JERUSALEM (Reuters) - Prime Minister Benjamin Netanyahu spoke with Palestinian President Mahmoud Abbas on Monday and said he expected him to help in efforts to find three Israeli teenagers abducted in the occupied West Bank.
"I expect you to help in the return of the kidnapped youngsters and in catching the abductors," a statement issued by the prime minister's office quoted Netanyahu as telling Abbas in a telephone call.
On Sunday, Gilad Erdan, a minister in Netanyahu's security cabinet, told Israeli television that Abbas's security forces were "willingly" helping search for the teenagers.
A statement on Monday by Abbas's office made no mention of the conversation with Netanyahu. But it said the "Palestinian presidency condemns ... the kidnapping of three Israeli boys and the series of Israeli violations" -- a reference to Israeli military raids and arrests since they disappeared on Thursday.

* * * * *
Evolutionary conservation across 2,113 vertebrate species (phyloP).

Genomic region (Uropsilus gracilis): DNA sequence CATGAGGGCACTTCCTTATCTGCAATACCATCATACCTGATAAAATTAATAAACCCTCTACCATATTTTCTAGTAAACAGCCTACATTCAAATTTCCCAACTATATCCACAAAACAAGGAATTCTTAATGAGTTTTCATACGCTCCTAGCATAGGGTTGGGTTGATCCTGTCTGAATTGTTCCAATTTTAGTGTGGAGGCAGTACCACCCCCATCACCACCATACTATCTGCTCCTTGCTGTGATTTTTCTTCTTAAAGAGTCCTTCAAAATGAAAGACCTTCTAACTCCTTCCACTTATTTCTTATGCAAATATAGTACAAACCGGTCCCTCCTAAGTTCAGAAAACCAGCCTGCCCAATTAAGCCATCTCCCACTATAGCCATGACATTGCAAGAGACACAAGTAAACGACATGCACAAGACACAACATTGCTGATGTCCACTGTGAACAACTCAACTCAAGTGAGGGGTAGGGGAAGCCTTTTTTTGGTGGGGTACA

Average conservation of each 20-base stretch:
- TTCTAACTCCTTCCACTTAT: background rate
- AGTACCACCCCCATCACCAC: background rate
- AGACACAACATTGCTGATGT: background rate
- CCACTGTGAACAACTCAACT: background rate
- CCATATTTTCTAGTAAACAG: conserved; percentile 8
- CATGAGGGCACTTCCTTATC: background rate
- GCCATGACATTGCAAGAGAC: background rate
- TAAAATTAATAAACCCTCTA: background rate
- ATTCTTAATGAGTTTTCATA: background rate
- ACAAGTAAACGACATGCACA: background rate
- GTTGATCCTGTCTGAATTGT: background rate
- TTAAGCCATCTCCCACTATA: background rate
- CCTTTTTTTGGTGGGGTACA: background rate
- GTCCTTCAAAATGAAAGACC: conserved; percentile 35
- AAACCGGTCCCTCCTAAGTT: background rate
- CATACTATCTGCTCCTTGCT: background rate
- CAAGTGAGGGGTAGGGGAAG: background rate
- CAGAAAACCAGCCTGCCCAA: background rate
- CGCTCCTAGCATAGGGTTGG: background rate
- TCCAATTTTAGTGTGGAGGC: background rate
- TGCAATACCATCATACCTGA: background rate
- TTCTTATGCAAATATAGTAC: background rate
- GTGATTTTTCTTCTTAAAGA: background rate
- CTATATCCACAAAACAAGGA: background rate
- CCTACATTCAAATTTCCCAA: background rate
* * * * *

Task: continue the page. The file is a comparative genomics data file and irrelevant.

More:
Both leaders have had infrequent telephone conversations in recent years, usually to convey greetings on Jewish and Muslim holidays.
Netanyahu broke off Israel's peace talks with Abbas in April after the Western-backed leader signed a unity deal with Israel's bitter enemy, the Hamas Islamist group the runs the Gaza Strip.
On Sunday, Netanyahu said Hamas members had kidnapped the three teenagers. Hamas dismissed what it called Netanyahu's "stupid comments" and suggested he was trying to draw the group into disclosing whether it was behind the abduction.
(Reporting by Jeffrey Heller, Editing by Crispian Balmer)